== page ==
This comes after a previous warning from June 15, the day Internet Explorer reached its end of support, when the company told customers that the legacy web browser would get disabled via a Windows update.
“The out-of-support Internet Explorer 11 (IE11) desktop application is scheduled to be permanently disabled on certain versions of Windows 10 devices on February 14, 2023, through a Microsoft Edge update, not a Windows update as previously communicated,” Redmond said on Friday.
“All remaining devices that have not already been redirected from IE11 to Microsoft Edge are scheduled to be redirected with the Microsoft Edge update scheduled for February 14, 2023.”
Enterprise admins are advised to transition from IE11 to Microsoft Edge with IE mode and remove IE visual references from the Start Menu and the Windows taskbar with the Disable IE policy before February 14 to avoid “business disruption at scale when users lose access to IE11-dependent applications.”
Next year’s May non-security preview release and the June Windows monthly security update are also designed to remove them in environments where admins will not act before IE11 gets permanently disabled.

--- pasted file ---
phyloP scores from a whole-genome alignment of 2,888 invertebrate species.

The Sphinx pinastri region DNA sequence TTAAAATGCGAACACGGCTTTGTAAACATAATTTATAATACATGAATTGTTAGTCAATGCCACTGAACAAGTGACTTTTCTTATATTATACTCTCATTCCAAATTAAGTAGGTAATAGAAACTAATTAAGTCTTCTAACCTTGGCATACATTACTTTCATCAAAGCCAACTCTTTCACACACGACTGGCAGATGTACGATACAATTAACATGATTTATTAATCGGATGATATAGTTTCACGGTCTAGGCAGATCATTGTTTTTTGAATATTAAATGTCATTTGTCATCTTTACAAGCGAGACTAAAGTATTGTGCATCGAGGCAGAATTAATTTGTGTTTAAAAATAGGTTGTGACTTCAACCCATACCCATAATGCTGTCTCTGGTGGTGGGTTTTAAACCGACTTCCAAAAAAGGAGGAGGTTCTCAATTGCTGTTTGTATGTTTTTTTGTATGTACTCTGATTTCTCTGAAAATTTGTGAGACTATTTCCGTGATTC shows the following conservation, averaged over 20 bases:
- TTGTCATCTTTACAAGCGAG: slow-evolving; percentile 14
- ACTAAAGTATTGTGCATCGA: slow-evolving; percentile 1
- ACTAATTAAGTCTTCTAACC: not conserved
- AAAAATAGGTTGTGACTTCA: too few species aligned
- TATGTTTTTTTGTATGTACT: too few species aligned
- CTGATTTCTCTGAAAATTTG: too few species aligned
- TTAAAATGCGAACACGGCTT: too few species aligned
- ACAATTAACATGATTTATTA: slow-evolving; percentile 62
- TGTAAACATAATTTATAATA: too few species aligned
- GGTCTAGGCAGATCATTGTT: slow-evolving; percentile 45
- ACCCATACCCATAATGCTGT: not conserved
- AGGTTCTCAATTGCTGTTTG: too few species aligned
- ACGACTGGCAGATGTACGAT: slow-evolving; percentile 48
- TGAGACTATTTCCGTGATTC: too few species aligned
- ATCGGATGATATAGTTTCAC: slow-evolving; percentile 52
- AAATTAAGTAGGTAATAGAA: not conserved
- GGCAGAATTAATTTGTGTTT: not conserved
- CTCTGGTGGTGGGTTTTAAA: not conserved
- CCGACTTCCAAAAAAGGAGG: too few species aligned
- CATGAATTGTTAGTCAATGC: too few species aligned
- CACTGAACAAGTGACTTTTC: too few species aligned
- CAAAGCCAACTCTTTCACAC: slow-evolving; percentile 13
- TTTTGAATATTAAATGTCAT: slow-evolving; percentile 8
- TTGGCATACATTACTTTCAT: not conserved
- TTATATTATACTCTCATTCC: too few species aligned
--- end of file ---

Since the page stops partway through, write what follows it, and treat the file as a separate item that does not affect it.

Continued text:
BleepingComputer previously reported that Internet Explorer would redirect users to the new Chromium-based Microsoft Edge when launching the Internet Explorer 11 desktop applications.
Starting in October 2020, IE11 has been automatically launching Microsoft Edge when visiting incompatible sites. The list of incompatible sites (managed by Microsoft) contains 7,562 domains belonging to a long list of high-profile online platforms and services, including Facebook, Instagram, Google Drive, Microsoft Teams, Twitter, and many others.
During the redirection process, users’ data (including settings, passwords, and favorites) will be imported into Microsoft Edge to make the switch easier.
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